COVID-19 update: It’s all business as usual at Aceik

Aceik’s approach to the COVID-19 outbreak and how we will continue to support our clients, team, families and community throughout this difficult period.

Remote working is our norm

For many companies, remote working isn’t part of their normal practice. In the last few days, employers and HR departments are frantically exploring and launching flexible work options which have a level of complexity for traditional workplaces. It has provided a new level of chaos and complexity to their work processes and relationships.

Not for the Aceik team.

We have always offered our employees the option of flexible working. In fact, what many of our clients and community may not realise is that 95% of our work has traditionally been remote. Yes! Our engagements with RAA, Fitness Lifestyle Group, Fitness First, Goodlife Health Clubs, Village Theme Parks and Chisholm Institute (to name a few) have all been undertaken offsite.

What has changed for Aceik

The health and safety of the team is paramount and so to complement our flexible working culture, we’ve implemented a policy specifically addressing the changing COVID 19 situation. As of Friday 13 March 2020, all team members are working remotely. There is no international travel and domestic travel is only if completely unavoidable. In-person meetings and events are limited. Our phone system has been diverted and will continue to be answered.

Aceik has always offered online training for developers, marketers and clients. We have moved all of our in-person Sitecore public classes to online training for the foreseeable future. Aceik’s Virtual Classroom will be delivered via Google Hangouts and will feature the same live instructor interaction, the same materials and remote machine lab exercises as you would have in our face-to-face courses.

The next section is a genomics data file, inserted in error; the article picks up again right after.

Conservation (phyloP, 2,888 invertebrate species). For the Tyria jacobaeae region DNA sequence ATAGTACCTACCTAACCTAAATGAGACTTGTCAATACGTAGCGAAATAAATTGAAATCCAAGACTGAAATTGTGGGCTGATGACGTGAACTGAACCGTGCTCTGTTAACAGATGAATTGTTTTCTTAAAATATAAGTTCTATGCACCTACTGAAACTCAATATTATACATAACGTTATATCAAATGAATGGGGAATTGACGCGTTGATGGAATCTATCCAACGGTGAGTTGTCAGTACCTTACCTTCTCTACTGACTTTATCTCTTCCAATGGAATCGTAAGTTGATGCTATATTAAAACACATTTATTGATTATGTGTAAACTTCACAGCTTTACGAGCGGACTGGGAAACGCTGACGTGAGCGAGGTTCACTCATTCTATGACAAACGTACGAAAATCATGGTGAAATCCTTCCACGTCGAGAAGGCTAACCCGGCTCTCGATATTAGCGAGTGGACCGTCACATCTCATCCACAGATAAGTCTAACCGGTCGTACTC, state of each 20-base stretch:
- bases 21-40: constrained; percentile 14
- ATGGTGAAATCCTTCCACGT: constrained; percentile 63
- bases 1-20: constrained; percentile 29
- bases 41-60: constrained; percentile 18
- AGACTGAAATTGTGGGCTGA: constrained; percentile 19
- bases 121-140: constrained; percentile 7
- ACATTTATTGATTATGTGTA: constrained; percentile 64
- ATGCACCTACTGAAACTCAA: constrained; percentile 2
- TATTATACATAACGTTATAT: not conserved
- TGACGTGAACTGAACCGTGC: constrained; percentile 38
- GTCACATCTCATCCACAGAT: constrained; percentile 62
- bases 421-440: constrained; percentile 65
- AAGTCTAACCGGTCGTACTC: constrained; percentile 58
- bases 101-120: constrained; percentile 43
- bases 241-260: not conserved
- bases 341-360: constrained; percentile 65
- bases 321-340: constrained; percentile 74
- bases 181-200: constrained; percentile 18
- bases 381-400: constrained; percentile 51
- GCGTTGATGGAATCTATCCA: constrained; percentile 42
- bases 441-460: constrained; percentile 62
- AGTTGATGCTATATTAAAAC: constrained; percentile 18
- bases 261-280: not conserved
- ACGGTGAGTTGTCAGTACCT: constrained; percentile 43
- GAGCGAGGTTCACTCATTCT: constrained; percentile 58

As always, Aceik documents as we work, and this process is unchanged. This means that if a member of our team becomes unwell, that another colleague can easily step in. It is vital to us that there is no interruption to our clients’ businesses and projects.

Tips for anyone new to remote working

We asked the team to share their top tip for remote working:

1. Continue with your regular morning routine just as if you had to commute to work and play music in the background (recommendation: Bossa Nova does the trick).

2. If you can have a separate space that is only used for work (for example, a study, spare bedroom etc) to commute to work, then it will help family to understand that you are at work and not home.

3. Make a checklist in the morning and use the Pomodoro Technique to execute. There are plenty of phone apps available to manage the technique, and act as a timer.

4. The number one rule for client work is keeping the progress updates going on whatever communication platform is used. So, if its Slack keep the updates streaming in because this builds and maintains trust between all parties.

  • Check in at the start of the day with your team and client.
  • Update them when you complete a task.
  • Update them when you’re blocked on a task.

5. Your new colleagues might now have fur and four legs. It is awesome working alongside the furbabies but when you have a call scheduled, ensure you’re in a quiet space. Not everyone understands how offensive the dogs find it that the pesky postman keeps coming back day after day (that guy just hasn’t learned!)

6. Get outdoors for a walk around lunch time.

7. Take short breaks like you would in an office. It’s just that this break might look like putting on a load of washing, hanging clothes, emptying the dishwasher or weeding. But always return to your laptop (and not the TV) once you’re done.